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Uncertain times ahead for US soybean as Shanghai talks end: sources

The US soybean farmers might face uncertain times selling their soy stocks as the two-day Sino-US trade talks in Shanghai ended Wednesday without an agreement, sources said.

Both sides agreed to meet in September to initiate yet another round of trade negotiations, the first of which started last December.

“Even with high tariffs, China will continue to buy US agricultural products such as soybean, corn, and meat in small volumes,” Chinese agro-commodity consultancy JCI China said.

Any prospect of a successful trade deal took a hit Tuesday, when the US President Donald Trump accused China of not buying US agricultural products as promised.

In a series of tweets, he added that China always changed any deal in the end to its benefit.

The US-China trade talks restarted after Trump met his Chinese counterpart, Xi Jinping, on the sidelines of the G20 summit in Osaka,Japan, last month.

After the meeting, China agreed to buy more US-origin agricultural products, including soybeans.

However, on July 11, the US president complained that China was not buying US farm products.

“They have not been buying the agricultural products from our great farmers that they said they would,” Trump tweeted then. “Hopefully, they will start soon.”

Last week, the Chinese government, as a goodwill gesture before the Shanghai talks, approved five local soy crushing companies to buy around 3 million mt of US soybeans, without the retaliatory import tariffs, sources said.

The possibility of a trade deal at the Shanghai talks was very low, director of agro-consultancy ARC Mercosul, Matheus Pereira, saidearlier.

“Beijing is in no hurry to resolve the trade dispute with the Americans,” Matheus said. China may be waiting for the 2020 US presidential elections results, to move forward with any kind of resolution.

US is the world’s second-largest soybean exporter, behind Brazil. Both countries together accounted for over 80% of global soy salesin the 2017-18 season.

Before the trade dispute started last year, China used to be the biggest market for US soybeans, taking over 60% of US soy exports.

In July 2018, China imposed an additional 25% import tariff on US-origin soybeans in response to tariffs the US had placed on Chinese goods.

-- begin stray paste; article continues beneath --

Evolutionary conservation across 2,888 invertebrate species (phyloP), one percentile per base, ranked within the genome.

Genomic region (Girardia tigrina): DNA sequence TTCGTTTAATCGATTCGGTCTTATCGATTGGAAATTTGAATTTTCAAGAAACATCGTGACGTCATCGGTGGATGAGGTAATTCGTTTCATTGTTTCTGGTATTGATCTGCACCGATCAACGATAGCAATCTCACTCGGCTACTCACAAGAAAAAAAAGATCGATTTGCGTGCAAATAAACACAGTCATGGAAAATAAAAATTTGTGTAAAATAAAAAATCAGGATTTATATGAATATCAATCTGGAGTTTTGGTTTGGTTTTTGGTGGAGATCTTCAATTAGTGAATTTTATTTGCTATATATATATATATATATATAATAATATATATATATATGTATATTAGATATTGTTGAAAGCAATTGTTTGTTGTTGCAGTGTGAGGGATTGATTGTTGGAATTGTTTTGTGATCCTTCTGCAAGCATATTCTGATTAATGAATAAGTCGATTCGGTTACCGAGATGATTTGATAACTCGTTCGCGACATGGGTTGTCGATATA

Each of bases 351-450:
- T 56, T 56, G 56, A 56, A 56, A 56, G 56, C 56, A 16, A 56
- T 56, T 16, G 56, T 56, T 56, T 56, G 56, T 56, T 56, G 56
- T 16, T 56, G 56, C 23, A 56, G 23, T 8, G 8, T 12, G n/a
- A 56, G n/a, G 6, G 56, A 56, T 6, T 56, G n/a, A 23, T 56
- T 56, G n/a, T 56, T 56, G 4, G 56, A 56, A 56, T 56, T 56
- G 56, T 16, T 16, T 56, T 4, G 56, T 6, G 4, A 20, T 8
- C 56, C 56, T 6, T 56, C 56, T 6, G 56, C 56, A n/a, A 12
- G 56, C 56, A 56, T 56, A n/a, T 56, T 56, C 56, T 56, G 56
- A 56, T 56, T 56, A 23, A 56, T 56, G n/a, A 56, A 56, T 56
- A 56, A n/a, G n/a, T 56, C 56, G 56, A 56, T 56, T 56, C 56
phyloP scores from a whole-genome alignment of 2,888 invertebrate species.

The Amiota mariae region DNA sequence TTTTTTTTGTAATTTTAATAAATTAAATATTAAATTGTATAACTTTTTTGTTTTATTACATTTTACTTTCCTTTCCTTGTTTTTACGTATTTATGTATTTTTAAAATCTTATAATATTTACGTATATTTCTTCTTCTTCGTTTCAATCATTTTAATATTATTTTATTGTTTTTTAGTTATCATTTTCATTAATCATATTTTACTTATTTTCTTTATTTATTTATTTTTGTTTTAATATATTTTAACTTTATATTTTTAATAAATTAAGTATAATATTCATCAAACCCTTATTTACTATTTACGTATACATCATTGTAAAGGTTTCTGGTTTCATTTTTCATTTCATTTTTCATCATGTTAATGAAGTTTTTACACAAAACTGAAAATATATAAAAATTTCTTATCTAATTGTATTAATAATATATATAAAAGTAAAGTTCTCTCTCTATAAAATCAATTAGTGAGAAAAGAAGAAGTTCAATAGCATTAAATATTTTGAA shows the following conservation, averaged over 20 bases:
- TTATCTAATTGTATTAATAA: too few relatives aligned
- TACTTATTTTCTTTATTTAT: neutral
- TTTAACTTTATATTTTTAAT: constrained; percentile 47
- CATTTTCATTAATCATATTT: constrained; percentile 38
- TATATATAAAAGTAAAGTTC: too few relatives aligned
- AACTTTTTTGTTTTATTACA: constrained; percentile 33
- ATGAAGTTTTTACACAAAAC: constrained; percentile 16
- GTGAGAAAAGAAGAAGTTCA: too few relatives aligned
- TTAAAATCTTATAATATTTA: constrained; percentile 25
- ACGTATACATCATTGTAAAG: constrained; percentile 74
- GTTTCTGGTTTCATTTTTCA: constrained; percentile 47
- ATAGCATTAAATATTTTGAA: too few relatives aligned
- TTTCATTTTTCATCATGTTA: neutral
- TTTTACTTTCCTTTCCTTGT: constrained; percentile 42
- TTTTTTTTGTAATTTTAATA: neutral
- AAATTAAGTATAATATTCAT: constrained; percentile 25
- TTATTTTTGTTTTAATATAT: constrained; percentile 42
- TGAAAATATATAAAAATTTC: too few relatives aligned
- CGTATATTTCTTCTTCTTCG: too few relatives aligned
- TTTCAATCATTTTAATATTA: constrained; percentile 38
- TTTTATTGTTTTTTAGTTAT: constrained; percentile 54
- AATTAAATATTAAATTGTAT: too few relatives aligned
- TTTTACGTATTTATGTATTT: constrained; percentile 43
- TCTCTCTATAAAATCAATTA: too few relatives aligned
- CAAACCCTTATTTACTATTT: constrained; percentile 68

As a result, soybean shipments from the US to China fell 81% year on year to 5.4 million mt during July 2018-March 2019, according to the US Census Bureau, as Chinese buyers looked to South America for soybeans.

In June, the US’ share of Chinese soybean imports was 9% (614,805 mt), while the Brazil’s was over 84% (5.5 million mt), Chinese customs data showed.

The carryover stock for US soybean in 2018-19 marketing year (September-August) is estimated at over 28.56 million mt, more than double year on year, according to the latest US Department of Agriculture WASDE report.

Soybean imports from the US for rest of the year will be in small volumes and might depend on the domestic demand too, which is already reeling from the African swine fever outbreak, JCI China said.

Since last August, an outbreak of ASF in China has resulted in millions of pigs being culled, sources said.

Becoming a stopgap supplier to China, the world’s biggest soybean market, would be a devastating blow to the US soy farming sector, S&P Global Platts Analytics Senior Advisor Pete Meyer said.

China accounts for over 60% of global soybean purchases, with average imports of around 88 million-90 million mt a year.

Due to ASF, 2019 soybean imports by China are forecast to fall sharply, with Platts Analytics pegging it at 80 million mt, down 15% on the year.

China processes over 80% of its imported soybean into soy meal, which is then primarily used as animal feed for hogs and other livestock.

From this week, the US government is set to deploy $16 billion in assistance to farmers affected by trade disputes and unfavorable spring weather, according to the USDA.

The bailout payments include $14.5 billion in direct payments to producers of crops and meats, including soybeans, pork, and almonds, USDA said.

Last year, the Trump administration authorized similar farm assistance of $12 billion to farmers, including soybean growers, affected by trade disputes.

The farm aid might be a temporary solution, as US soybean farmers and traders are hoping for a quick resolution of the trade disputewith China, sources said.
Source: Platts

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